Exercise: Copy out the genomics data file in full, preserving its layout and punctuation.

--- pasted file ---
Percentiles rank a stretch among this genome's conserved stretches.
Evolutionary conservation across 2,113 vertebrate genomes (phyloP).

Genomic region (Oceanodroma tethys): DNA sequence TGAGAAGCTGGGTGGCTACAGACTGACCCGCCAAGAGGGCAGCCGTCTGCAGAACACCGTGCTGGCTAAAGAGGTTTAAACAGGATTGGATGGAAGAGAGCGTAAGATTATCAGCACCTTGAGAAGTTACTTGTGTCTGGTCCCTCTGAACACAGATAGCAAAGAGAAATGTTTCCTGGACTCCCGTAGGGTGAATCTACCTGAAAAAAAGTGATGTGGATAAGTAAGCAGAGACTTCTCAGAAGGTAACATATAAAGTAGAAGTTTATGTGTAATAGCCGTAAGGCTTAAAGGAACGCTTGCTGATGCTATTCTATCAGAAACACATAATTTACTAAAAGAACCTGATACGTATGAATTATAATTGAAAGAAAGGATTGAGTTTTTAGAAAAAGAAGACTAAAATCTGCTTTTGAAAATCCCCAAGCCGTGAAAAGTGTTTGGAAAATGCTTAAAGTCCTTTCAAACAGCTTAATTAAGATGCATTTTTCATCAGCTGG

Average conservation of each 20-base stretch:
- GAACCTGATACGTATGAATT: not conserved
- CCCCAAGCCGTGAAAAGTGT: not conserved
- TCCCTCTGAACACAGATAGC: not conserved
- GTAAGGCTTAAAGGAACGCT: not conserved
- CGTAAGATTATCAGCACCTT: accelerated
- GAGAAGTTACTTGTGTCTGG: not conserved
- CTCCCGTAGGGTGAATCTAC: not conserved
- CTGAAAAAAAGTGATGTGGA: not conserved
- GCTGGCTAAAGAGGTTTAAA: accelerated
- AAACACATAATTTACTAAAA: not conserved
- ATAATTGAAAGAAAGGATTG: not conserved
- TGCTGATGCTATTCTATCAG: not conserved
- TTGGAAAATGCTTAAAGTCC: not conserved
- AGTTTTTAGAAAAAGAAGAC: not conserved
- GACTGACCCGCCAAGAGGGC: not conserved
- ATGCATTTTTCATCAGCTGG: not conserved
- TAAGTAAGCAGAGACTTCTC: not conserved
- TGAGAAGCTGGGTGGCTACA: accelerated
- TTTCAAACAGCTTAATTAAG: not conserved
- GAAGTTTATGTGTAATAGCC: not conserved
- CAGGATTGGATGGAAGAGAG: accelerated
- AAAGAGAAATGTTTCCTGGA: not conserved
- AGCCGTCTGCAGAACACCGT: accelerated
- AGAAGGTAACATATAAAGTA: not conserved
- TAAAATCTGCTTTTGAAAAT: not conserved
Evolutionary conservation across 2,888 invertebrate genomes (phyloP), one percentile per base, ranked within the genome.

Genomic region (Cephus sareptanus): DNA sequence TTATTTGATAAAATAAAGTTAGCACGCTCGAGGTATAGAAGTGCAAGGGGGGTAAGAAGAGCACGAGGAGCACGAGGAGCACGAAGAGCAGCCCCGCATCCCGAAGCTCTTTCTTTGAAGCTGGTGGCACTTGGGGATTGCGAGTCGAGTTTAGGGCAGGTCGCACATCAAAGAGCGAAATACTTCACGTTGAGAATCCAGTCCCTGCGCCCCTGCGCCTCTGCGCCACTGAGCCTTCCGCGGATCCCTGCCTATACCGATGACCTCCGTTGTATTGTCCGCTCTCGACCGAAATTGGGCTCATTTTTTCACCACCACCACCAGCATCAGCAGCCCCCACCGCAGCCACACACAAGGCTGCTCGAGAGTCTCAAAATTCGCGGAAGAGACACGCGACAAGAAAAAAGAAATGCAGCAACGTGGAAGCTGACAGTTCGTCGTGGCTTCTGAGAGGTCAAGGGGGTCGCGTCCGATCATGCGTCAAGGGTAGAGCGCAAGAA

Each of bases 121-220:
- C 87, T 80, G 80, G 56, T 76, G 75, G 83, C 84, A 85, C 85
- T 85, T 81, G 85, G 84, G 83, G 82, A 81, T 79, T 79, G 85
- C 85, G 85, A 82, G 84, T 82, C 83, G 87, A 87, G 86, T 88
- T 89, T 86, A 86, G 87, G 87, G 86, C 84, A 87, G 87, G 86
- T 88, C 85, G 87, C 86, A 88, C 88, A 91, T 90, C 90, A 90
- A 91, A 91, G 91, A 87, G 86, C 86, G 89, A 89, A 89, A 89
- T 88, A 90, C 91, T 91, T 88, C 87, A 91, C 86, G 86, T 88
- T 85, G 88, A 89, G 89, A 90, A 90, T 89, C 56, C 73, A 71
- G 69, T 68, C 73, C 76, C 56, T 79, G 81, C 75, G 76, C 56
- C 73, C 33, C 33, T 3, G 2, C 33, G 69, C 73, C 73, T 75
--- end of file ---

Percentiles rank a stretch among this genome's conserved stretches.
Evolutionary conservation across 2,113 vertebrate genomes (phyloP).

Genomic region (Oceanodroma tethys): DNA sequence TGAGAAGCTGGGTGGCTACAGACTGACCCGCCAAGAGGGCAGCCGTCTGCAGAACACCGTGCTGGCTAAAGAGGTTTAAACAGGATTGGATGGAAGAGAGCGTAAGATTATCAGCACCTTGAGAAGTTACTTGTGTCTGGTCCCTCTGAACACAGATAGCAAAGAGAAATGTTTCCTGGACTCCCGTAGGGTGAATCTACCTGAAAAAAAGTGATGTGGATAAGTAAGCAGAGACTTCTCAGAAGGTAACATATAAAGTAGAAGTTTATGTGTAATAGCCGTAAGGCTTAAAGGAACGCTTGCTGATGCTATTCTATCAGAAACACATAATTTACTAAAAGAACCTGATACGTATGAATTATAATTGAAAGAAAGGATTGAGTTTTTAGAAAAAGAAGACTAAAATCTGCTTTTGAAAATCCCCAAGCCGTGAAAAGTGTTTGGAAAATGCTTAAAGTCCTTTCAAACAGCTTAATTAAGATGCATTTTTCATCAGCTGG

Average conservation of each 20-base stretch:
- GAACCTGATACGTATGAATT: not conserved
- CCCCAAGCCGTGAAAAGTGT: not conserved
- TCCCTCTGAACACAGATAGC: not conserved
- GTAAGGCTTAAAGGAACGCT: not conserved
- CGTAAGATTATCAGCACCTT: accelerated
- GAGAAGTTACTTGTGTCTGG: not conserved
- CTCCCGTAGGGTGAATCTAC: not conserved
- CTGAAAAAAAGTGATGTGGA: not conserved
- GCTGGCTAAAGAGGTTTAAA: accelerated
- AAACACATAATTTACTAAAA: not conserved
- ATAATTGAAAGAAAGGATTG: not conserved
- TGCTGATGCTATTCTATCAG: not conserved
- TTGGAAAATGCTTAAAGTCC: not conserved
- AGTTTTTAGAAAAAGAAGAC: not conserved
- GACTGACCCGCCAAGAGGGC: not conserved
- ATGCATTTTTCATCAGCTGG: not conserved
- TAAGTAAGCAGAGACTTCTC: not conserved
- TGAGAAGCTGGGTGGCTACA: accelerated
- TTTCAAACAGCTTAATTAAG: not conserved
- GAAGTTTATGTGTAATAGCC: not conserved
- CAGGATTGGATGGAAGAGAG: accelerated
- AAAGAGAAATGTTTCCTGGA: not conserved
- AGCCGTCTGCAGAACACCGT: accelerated
- AGAAGGTAACATATAAAGTA: not conserved
- TAAAATCTGCTTTTGAAAAT: not conserved
Evolutionary conservation across 2,888 invertebrate genomes (phyloP), one percentile per base, ranked within the genome.

Genomic region (Cephus sareptanus): DNA sequence TTATTTGATAAAATAAAGTTAGCACGCTCGAGGTATAGAAGTGCAAGGGGGGTAAGAAGAGCACGAGGAGCACGAGGAGCACGAAGAGCAGCCCCGCATCCCGAAGCTCTTTCTTTGAAGCTGGTGGCACTTGGGGATTGCGAGTCGAGTTTAGGGCAGGTCGCACATCAAAGAGCGAAATACTTCACGTTGAGAATCCAGTCCCTGCGCCCCTGCGCCTCTGCGCCACTGAGCCTTCCGCGGATCCCTGCCTATACCGATGACCTCCGTTGTATTGTCCGCTCTCGACCGAAATTGGGCTCATTTTTTCACCACCACCACCAGCATCAGCAGCCCCCACCGCAGCCACACACAAGGCTGCTCGAGAGTCTCAAAATTCGCGGAAGAGACACGCGACAAGAAAAAAGAAATGCAGCAACGTGGAAGCTGACAGTTCGTCGTGGCTTCTGAGAGGTCAAGGGGGTCGCGTCCGATCATGCGTCAAGGGTAGAGCGCAAGAA

Each of bases 121-220:
- C 87, T 80, G 80, G 56, T 76, G 75, G 83, C 84, A 85, C 85
- T 85, T 81, G 85, G 84, G 83, G 82, A 81, T 79, T 79, G 85
- C 85, G 85, A 82, G 84, T 82, C 83, G 87, A 87, G 86, T 88
- T 89, T 86, A 86, G 87, G 87, G 86, C 84, A 87, G 87, G 86
- T 88, C 85, G 87, C 86, A 88, C 88, A 91, T 90, C 90, A 90
- A 91, A 91, G 91, A 87, G 86, C 86, G 89, A 89, A 89, A 89
- T 88, A 90, C 91, T 91, T 88, C 87, A 91, C 86, G 86, T 88
- T 85, G 88, A 89, G 89, A 90, A 90, T 89, C 56, C 73, A 71
- G 69, T 68, C 73, C 76, C 56, T 79, G 81, C 75, G 76, C 56
- C 73, C 33, C 33, T 3, G 2, C 33, G 69, C 73, C 73, T 75